But that would mean that there have been no re-occurring ice ages, and the earth is not eighty eleven years old. The horseish thingie could not be that old. But if it was not that old, then the world could be double eighty elevensies.
Oh NOES! The cranium hurtish with all the fine scientwistic reasoning.
Something for Sarah Jessica Parker to look up on Ancestry.com.
It might be the missing link tying her to John Kerry.
yes and another spin, now choose a new category...
What’s with the Sarah Jessica Parker picture?
He'll give you the answer that you endorse.
Uh, no fair piggy backing on my earlier comment. I brought up ice ages first. I’m telling the teacher....
Horses actually evolved in the Western Hemisphere but became extinct here about 12,000 years ago - probably the result of that big "climate change" called the Ice Age. But they survived in Asia and elsewhere in the East. They were re-introduced to the Americas by your "invading European hordes."
This article confuses me though. I did some research on the fossil horse Eohippus shoshonensis gidley, sometimes called the American zebra. It was about the same size as a modern Arabian horse. In fact I knew the man who discovered it in the Hagerman (Idaho) fossil beds. Most sources say those fossils date back 3 1/2 million years. This article says the new discovery dates Equus back as much as 4 million years, "twice as long as they previously believed." Huh? It doesn't compute.
They must be talking about equus, the modern horse. Ancestors go back some 50 million years as you note. The modern horse isn’t found in rock older than the Pleistocene. At least it hasn’t been found in older rock, yet.
Yes, I checked the article and they specifically reference Equus. Still, 500,000 years isn’t 2 million.
You can on Japanese TV: http://www.youtube.com/watch?v=gmxQSwwTRqU
Of course, of course.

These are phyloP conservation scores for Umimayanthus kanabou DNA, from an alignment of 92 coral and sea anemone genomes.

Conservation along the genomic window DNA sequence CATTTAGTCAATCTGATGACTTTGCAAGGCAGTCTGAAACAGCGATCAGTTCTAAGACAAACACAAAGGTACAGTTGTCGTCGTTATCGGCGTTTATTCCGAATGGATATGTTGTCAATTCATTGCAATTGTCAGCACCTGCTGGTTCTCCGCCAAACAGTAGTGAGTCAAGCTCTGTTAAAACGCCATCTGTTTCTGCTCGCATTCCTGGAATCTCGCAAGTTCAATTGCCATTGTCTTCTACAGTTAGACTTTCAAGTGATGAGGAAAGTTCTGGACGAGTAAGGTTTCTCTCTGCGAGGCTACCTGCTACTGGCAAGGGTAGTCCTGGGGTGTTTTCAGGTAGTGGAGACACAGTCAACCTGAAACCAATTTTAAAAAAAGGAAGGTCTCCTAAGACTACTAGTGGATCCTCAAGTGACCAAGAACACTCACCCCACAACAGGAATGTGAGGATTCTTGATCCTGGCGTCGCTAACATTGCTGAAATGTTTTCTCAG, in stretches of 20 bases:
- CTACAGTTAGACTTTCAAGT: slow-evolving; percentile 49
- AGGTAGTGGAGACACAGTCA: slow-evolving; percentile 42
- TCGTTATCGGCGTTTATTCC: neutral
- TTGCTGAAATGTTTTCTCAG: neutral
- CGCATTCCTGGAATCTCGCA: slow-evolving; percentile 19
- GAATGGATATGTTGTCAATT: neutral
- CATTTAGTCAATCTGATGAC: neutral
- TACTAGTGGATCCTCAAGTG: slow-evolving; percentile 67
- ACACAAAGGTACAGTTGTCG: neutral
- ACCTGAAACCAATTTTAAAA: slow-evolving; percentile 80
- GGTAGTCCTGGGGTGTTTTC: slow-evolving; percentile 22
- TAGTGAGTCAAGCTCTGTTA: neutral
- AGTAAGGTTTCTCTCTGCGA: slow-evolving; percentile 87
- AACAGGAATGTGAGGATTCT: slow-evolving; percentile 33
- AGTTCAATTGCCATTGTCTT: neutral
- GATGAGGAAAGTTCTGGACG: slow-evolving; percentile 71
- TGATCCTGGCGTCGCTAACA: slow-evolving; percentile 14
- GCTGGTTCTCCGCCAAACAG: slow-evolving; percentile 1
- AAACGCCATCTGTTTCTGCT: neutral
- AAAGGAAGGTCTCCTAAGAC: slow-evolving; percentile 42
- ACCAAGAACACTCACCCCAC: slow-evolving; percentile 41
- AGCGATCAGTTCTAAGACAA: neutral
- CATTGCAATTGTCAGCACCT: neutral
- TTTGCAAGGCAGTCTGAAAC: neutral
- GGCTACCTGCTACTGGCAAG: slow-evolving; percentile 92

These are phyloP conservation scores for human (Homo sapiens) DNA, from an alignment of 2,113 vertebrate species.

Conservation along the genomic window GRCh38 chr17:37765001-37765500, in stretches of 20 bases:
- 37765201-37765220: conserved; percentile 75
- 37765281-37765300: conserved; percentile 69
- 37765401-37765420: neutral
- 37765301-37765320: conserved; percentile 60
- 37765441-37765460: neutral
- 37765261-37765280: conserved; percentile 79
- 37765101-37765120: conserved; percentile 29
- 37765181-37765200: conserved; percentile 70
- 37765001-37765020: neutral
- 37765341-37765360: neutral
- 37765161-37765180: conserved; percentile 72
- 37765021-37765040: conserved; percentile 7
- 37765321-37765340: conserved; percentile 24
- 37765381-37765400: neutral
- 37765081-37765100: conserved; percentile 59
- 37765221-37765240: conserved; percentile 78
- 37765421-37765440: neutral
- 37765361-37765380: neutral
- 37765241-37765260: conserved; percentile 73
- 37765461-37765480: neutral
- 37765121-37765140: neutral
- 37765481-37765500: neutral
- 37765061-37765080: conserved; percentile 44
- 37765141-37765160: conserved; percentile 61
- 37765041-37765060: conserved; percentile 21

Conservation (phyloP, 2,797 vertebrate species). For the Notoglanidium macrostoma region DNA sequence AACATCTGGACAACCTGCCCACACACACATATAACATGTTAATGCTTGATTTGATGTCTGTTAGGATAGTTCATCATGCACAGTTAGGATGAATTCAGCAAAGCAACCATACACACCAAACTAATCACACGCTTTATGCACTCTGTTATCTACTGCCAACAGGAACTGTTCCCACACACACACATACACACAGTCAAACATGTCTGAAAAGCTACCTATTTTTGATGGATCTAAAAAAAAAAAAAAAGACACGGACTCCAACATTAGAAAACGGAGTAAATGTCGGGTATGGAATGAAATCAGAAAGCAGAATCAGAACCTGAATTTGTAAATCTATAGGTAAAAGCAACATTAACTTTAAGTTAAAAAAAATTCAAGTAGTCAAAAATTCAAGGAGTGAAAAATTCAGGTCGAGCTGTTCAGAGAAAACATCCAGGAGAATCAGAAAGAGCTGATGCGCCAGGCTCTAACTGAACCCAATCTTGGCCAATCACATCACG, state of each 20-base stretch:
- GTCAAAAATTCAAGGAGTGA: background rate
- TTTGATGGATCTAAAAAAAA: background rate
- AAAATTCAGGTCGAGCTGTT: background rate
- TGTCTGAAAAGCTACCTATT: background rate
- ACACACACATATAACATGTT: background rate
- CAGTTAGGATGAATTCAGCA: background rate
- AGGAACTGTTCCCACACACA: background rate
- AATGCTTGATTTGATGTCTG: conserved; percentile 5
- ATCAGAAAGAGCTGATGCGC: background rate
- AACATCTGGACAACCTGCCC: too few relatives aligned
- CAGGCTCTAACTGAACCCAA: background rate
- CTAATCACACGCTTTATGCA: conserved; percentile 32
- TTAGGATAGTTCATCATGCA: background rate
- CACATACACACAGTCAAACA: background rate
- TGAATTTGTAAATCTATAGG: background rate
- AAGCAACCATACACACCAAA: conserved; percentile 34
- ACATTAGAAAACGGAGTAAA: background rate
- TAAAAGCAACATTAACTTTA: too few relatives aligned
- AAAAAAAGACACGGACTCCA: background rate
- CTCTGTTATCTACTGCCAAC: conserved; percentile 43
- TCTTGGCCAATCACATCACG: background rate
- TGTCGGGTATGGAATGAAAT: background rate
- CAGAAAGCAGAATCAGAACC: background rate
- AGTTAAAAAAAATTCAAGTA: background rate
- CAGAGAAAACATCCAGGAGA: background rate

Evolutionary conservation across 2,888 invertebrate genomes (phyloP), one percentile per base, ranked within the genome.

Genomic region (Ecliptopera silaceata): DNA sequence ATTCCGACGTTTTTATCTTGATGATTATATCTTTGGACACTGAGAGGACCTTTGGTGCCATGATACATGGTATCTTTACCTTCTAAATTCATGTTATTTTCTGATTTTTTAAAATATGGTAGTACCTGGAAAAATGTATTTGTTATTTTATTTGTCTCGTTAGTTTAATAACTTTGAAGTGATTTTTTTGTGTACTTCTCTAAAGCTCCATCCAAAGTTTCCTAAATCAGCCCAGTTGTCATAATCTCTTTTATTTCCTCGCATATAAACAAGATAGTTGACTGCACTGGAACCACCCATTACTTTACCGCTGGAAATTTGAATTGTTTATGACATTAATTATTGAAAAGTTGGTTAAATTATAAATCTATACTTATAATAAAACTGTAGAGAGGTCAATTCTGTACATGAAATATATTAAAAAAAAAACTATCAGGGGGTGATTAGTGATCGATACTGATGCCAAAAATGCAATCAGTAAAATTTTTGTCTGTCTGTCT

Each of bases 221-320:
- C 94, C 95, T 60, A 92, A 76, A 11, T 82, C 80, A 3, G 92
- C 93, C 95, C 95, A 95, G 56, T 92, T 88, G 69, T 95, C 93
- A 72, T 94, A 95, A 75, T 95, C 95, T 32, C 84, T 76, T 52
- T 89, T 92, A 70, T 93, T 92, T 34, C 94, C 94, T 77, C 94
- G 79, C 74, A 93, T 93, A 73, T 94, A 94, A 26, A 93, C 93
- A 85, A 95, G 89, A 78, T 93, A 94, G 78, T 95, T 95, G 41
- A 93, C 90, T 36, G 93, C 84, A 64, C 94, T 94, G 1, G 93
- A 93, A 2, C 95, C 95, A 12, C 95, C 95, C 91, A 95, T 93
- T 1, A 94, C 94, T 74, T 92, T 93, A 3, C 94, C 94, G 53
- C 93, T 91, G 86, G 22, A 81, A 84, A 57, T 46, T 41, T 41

But Who ever heard of a morsing horse?
Among the teams findings is that the genus Equus -- which includes all horses, donkeys, and zebras -- dates back more than 4 million years, twice as long ago as scientists had previously believed.I think there was a topic about this sometime in the past year, but let's regard this as an update if that's the case.
A mine I worked at in NV had a lot of horse and camel fossils found during a permitting survey. It was fascinating.
Really funny. Thanks!
Actually horses were common in North America at one time but they became extinct, possibly killed off for food or maybe the ice ages took care of them. Later, of course, horses were re-introduced to America by the Europeans.
Modern horses, zebras, and asses belong to the genus Equus, the only surviving genus in a once diverse family, the Equidae. Based on fossil records, the genus appears to have originated in North America about 4 million years ago and spread to Eurasia (presumably by crossing the Bering land bridge) 2 to 3 million years ago. Following that original emigration, there were additional westward migrations to Asia and return migrations back to North America, as well as several extinctions of Equus species in North America.
The last prehistoric North American horses died out between 13,000 and 11,000 years ago, at the end of the Pleistocene, but by then Equus had spread to Asia, Europe, and Africa.
Thanks. The article goes on to make a solid case that our Western wild horses should be considered native, not feral. Of course that has broad wildlife management policy implications.